French speakers, take note: new spellings are coming for thousands of French words, and not everyone is happy about it. The spelling changes are an attempt to simplify the written language and make it more consistent, but language purists and politicians alike have been flocking to the virtual “streets” of social media in protest.
What’s Changing: Does An Oignon By Any Other Name Still Make You Cry?
The changes affect approximately 2,400 French words, and most of them fall into one of the following categories:
- Some vowels will be dropped from certain words, like the i in oignon (onion), which will now be spelled ognon.
- Missing hyphens, as week-end becomes weekend and mille-pattes (millipede) becomes millipede.
- The circumflex accent will disappear from the i and u in most words in which it doesn’t indicate tense or affect meaning. So, maîtresse will become maitresse, and disparaître will become disparaitre.
- Hyphens will added in some words, and some accent marks will change. For example, réglementaire will become règlementaire.
The reforms are designed to make French spelling easier to learn. For example, as Chantal Contant, a French linguist and professor at the University of Quebec at Montreal told The Star.com:
“Ognon already once existed in the dictionary and now they are bringing ognon in line with trognon de pomme (apple core), grognon (grumpy) and rognon de veau (veal kidney).”
These new spellings have actually been in the works for the past 26 years, but everyone felt free to ignore them until last week, when it was announced that they would be integrated into new French textbooks and curriculum. That made people upset. Very upset.
— Vahram Muratyan (@VahramMuratyan) February 4, 2016
The change that seemed to cause the most angst was the demise of the circumflex accent. This little “hat” often indicates that somewhere along the way, a consonant was lost from the original word. For example, the word fête used to be pronounced (and spelled) feste. Over time, people stopped pronouncing the “s,” and a circumflex accent was added to the “e.” The accent mark is not disappearing from the language entirely- it will still be used as needed to distinguish meaning between two words that would otherwise be spelled the same.
The death of the circumflex may have been overstated, but that didn’t stop people from jumping to its defense. Angry language purists began tweeting support for the beleagured punctuation mark under the hashtag #JeSuisCirconflexe and #ReformeOrthographe. Many saw it as a sign that the French language was being “dumbed down.”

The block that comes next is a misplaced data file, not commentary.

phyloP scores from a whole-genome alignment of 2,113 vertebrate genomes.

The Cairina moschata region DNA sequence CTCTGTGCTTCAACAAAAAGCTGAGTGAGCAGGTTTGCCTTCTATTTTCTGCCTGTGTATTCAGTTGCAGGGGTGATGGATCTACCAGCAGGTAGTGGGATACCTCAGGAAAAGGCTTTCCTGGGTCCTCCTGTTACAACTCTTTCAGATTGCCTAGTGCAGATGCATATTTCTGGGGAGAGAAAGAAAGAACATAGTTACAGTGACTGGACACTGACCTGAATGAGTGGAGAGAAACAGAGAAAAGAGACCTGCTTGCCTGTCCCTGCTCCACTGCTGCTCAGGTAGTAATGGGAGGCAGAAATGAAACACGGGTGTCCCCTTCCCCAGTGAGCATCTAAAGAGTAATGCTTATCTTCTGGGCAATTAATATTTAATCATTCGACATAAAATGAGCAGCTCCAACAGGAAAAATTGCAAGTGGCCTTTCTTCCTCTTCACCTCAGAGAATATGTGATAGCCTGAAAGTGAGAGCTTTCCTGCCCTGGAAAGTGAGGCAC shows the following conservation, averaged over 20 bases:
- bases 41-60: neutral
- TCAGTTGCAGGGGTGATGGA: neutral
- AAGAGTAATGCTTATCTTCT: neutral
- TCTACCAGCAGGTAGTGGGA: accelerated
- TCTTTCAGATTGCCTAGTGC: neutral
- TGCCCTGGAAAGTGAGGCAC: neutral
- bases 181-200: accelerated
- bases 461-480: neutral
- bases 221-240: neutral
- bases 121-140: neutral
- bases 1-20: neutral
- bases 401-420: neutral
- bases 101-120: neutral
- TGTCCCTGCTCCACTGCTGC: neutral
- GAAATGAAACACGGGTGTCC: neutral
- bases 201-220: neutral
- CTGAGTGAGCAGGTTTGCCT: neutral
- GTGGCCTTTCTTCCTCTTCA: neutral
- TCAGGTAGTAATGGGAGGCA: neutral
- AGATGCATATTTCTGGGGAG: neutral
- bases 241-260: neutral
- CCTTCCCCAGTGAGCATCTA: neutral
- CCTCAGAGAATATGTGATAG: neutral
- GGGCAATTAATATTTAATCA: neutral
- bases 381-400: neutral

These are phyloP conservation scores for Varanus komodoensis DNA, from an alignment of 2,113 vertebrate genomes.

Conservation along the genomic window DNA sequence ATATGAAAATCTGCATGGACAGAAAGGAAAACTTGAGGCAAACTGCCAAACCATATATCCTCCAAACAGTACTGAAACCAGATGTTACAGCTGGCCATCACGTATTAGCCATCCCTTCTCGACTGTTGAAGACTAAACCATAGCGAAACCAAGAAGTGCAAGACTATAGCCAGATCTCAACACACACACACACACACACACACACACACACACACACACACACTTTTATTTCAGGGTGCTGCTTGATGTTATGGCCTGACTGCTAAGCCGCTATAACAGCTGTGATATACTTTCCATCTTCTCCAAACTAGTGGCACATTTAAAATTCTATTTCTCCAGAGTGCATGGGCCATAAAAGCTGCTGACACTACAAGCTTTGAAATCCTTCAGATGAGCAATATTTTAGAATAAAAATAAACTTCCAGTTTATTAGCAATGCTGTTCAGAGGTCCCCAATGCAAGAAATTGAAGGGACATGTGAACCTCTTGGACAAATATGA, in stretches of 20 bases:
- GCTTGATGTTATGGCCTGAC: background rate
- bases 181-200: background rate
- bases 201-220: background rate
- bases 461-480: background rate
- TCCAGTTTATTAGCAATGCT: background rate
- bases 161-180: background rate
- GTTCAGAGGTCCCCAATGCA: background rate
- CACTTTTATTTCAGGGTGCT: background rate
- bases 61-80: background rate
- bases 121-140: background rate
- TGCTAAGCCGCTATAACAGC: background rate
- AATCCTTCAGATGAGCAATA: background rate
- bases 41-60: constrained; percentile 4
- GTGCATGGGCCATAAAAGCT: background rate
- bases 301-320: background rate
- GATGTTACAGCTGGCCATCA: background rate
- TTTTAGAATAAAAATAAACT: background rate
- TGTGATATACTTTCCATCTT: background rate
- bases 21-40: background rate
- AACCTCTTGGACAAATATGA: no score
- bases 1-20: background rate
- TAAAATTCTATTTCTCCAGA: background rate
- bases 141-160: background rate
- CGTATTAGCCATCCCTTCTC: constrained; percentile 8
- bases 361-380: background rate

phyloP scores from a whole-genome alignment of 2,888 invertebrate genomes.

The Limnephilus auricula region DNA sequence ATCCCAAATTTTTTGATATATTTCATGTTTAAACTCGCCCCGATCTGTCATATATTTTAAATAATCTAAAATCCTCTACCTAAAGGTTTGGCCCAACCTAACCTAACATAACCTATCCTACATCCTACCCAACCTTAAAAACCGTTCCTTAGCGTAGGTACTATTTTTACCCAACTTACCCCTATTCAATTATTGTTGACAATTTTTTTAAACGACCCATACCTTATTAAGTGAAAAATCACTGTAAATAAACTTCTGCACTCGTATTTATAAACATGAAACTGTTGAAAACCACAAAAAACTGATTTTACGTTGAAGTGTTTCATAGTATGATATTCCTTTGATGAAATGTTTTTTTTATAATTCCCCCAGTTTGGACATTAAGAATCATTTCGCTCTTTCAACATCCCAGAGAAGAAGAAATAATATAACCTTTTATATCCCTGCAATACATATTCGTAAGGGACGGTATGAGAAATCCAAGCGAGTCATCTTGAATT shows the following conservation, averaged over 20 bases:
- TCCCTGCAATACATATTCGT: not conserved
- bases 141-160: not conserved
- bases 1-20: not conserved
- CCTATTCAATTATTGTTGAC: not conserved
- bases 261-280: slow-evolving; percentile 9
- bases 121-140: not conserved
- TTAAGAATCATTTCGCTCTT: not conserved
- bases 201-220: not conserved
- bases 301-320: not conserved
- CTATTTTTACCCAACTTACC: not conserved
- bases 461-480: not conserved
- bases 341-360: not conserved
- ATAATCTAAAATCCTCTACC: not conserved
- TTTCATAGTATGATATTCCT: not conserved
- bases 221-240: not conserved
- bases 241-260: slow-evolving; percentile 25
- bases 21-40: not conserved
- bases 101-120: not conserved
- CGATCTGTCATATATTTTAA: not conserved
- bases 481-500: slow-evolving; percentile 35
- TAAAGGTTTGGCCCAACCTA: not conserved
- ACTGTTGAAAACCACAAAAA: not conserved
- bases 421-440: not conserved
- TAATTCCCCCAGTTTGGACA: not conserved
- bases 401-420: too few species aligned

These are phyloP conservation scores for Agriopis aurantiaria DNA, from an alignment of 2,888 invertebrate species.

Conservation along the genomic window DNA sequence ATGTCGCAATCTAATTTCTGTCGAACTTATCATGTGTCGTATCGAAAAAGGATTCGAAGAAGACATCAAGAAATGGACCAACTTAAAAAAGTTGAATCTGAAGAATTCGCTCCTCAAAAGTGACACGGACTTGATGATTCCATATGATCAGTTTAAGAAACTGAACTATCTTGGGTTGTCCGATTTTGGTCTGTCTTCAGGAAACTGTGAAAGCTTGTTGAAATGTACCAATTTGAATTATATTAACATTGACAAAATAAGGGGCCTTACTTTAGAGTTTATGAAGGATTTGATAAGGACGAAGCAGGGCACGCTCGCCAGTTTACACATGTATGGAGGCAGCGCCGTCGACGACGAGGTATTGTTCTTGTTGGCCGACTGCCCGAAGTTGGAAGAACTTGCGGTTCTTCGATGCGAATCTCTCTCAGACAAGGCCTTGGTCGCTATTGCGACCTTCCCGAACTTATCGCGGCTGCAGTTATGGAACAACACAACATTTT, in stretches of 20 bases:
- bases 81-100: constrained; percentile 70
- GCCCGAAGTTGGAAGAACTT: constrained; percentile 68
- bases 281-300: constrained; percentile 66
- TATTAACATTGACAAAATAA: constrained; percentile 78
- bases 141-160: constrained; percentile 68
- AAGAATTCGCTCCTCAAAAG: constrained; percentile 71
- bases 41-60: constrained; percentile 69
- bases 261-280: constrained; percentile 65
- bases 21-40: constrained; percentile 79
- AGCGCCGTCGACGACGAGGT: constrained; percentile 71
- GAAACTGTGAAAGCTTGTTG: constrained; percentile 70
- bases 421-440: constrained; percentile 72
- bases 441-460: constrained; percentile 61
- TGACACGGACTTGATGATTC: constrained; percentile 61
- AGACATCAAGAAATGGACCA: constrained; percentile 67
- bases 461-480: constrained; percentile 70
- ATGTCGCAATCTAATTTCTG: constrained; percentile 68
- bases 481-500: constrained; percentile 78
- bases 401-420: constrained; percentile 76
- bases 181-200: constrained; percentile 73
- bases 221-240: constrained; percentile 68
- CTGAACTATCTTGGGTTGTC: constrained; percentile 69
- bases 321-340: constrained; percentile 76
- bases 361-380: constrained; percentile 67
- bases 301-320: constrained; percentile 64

Others protested for more sentimental reasons. For example, American historian Paul M. Cobb tweeted:
I always liked the circonflexe bc it usually marked the historical existence of a now-lost consonant, like s: hôpital, ancêtre. Also, it’s cute. Medievalists should mourn it’s passing. I’m going to wear a hat today in its memory.
And of course, politicians had to get in on the game, with The Guardian reporting, “The far-right Front National waded in with party vice president Florian Philippot declaring “the French language is our soul” and the centre right mayor of Nice Christian Estrosi calling the reforms “absurd”.
Why all the vitriol?
Pierre Favre, president of the National Schools Union, explained that for many people, mastering French’s orthographical quirks was a rite of passage of sorts, and they don’t want the next generation of schoolchildren to be spared:
“What makes this subject so controversial is that people are passionate about it. To change spelling touches on their childhood, reminds them of the pain, the effort, the successes needed to learn the rules and triumph. The circumflex accents are a kind of trophy.”
In and of itself, the row over the new spellings isn’t really surprising. Imagine what would happen if anyone tried to standardise the English language’s notoriously difficult orthography. Oh wait, people have been trying to do that for centuries without getting much traction.
What is surprising is that these reforms were first proposed by the Académie Française all the way back in 1990. That’s 14 years Before Facebook, for all of you young people. Ironically, when they were proposed, Académie Française secretary Maurice Druon wrote that “language is a living thing…Work should begin again in 30 years, if not earlier.” I wonder if he was factoring in a decades-long adoption period with that statement? It’s now been almost 30 years and the original changes are still controversial!
French Translation: Should You Use the Old or New Spellings?
A question for translators: When you translate to French, do you use the old or the (not so) new spellings? As it stands now, the new spellings are “recommended” but both spellings are technically correct according to the Académie Française. So, the right answer may depend on your target market, especially as students begin to learn the new orthography while older adults remain attached to the old. What do you think?
Are you in favor of the new spellings? Or are you team circumflex? Let us know in the comments!